The Rule Of Thirds And How It Can Improve Your Photography


When it comes to learning photography, there are some rudimentary rules and skills that everyone needs to understand quickly if they are going to start producing great images.

But the rule of thirds can get you started very quickly in the realm of good composition, even if it's something you should try not to always be bound by.

In the world of art and photography composition, no rule is more fundamental than the rule of thirds.

The rule of thirds is basically a compositional guide that recommends that any image should be (imaginarily) divided into nine sections by equally spaced vertical and horizontal lines (like a tic tac toe grid). Any major elements within the image should be placed along these lines and preferably at the points of intersection.

Take this photograph for instance – focus on the thirds grid:

rule of thirds example
Thirds grid with intersection points

As you can see, the tree and the horizon, which are the key elements of the photograph, are placed almost perfectly along the horizontal and vertical lines drawn through the image, with the middle of the tree perfectly on one of the four intersection points of the lines. This is a textbook example of the rule of thirds in photography. The sky occupies the remaining two thirds of the photograph – negative space is also a key element in photos that apply the rule of thirds.

It is important to remember that the rule of thirds is really only a guideline. There are many times when it is acceptable to break this convention and not follow the grid lines. For people who are new to photography, however, it is a good guide to creating well-composed photographs. The rule of thirds effortlessly leads the viewer's eye to the main subject.

Some other images that utilize the rule of thirds in their composition – look at these gorgeous landscape shots. Another thing that is pretty important in landscapes is that the horizontal line (horizon) is straight.

rule of thirds horizonal line landscape shot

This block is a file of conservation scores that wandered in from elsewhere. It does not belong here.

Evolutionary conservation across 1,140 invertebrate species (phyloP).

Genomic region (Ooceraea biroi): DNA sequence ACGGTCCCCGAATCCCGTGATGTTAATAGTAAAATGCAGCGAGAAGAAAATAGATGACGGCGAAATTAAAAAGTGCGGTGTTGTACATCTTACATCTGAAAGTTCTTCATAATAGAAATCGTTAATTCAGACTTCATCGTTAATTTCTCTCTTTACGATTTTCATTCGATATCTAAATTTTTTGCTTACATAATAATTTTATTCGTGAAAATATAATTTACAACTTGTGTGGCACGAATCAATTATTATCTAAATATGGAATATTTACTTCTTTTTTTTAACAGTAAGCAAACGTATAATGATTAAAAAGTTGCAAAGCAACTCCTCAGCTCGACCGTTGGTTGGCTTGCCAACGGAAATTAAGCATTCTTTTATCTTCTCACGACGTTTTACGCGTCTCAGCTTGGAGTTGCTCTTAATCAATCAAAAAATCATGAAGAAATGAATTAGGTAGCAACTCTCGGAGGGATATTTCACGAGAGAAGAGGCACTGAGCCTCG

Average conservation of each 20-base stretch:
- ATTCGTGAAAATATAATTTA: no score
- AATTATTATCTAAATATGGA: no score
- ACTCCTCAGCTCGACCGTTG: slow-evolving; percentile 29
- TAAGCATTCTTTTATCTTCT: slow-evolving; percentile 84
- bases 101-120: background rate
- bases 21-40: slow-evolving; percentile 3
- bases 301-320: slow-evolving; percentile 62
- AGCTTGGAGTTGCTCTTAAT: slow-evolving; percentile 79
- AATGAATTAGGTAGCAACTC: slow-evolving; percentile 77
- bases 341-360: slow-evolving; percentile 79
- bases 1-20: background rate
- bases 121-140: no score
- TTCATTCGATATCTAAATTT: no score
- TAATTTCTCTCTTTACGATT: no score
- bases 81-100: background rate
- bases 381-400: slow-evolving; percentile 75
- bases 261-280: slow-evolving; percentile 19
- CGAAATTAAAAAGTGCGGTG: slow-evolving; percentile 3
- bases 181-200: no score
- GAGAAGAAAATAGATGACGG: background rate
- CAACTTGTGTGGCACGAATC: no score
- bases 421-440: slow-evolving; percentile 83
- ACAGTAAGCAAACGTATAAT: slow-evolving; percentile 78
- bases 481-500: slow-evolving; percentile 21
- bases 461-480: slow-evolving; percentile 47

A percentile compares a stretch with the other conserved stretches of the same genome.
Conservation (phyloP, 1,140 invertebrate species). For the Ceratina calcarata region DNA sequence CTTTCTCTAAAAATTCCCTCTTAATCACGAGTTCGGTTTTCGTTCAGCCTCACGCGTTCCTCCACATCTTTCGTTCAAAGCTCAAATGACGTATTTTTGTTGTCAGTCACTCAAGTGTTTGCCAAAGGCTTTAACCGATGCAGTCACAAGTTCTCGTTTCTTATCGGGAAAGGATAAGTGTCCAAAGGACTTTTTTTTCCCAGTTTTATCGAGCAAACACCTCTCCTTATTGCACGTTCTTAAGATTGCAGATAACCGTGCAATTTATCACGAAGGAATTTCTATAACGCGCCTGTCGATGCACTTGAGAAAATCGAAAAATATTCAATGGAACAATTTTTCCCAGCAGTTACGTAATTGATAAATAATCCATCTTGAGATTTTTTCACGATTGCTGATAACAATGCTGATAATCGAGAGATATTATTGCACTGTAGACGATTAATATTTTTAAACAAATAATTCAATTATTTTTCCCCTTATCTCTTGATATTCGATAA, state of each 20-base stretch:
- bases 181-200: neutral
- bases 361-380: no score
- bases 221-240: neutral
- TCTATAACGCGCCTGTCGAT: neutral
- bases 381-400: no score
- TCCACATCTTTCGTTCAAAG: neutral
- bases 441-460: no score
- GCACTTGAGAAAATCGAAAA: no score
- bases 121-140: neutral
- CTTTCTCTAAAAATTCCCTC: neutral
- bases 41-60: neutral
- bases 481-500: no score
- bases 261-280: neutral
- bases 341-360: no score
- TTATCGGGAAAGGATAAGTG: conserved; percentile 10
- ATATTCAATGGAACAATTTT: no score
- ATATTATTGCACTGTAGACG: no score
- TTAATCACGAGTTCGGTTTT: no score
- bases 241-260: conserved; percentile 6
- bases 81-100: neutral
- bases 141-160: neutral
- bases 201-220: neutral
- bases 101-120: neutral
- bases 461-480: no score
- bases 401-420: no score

Martin Damboldt
rule of thirds landscape
Photo by Skeeze
rule of thirds nature
Photo by Petra D

As you can see, the rule of thirds can really help – especially with a basic composition for basic subjects. The rule of thirds increases the visual interest in the photo dramatically.

External Resources For The Rule Of Thirds:

Other Composition Guidelines Beyond The Rule Of Thirds:

While the rule of thirds is one of the fundamental composition guidelines of photography, there are many, many other ways to compose your photos. It is also important that you don't restrict your own creativity. Here are a few other composition guidelines beyond the rule of thirds that you should also take a look at:

About Author

Rob is the founder of Light Stalking. His love for photography started as a child with a Kodak Instamatic and pushed him into building this fantastic place all these years later, and you can get to know him better here.
Rob's Gear
Camera: Nikon D810
Lenses: Nikkor 14-24 f/2.8, Nikkor 50mm f/1.8

In our Visual Journalism courses here at Winona State University (Minnesota), we've moved toward calling it “The Guide of Thirds.” We found students took the “rule” too literally and began to compose every image this way, regardless of content. It's a great way to enhance composition of most images, and these (above) are stunning, beautiful examples. But, clearly, there are some images that would be better suited with a more symmetrical treatment. Thanks for a thought-provoking, helpful article.

, . . , thanks for the tips, examples, etc. , guys, , , i like them and i learned something……….

, . . , great photos also…………….

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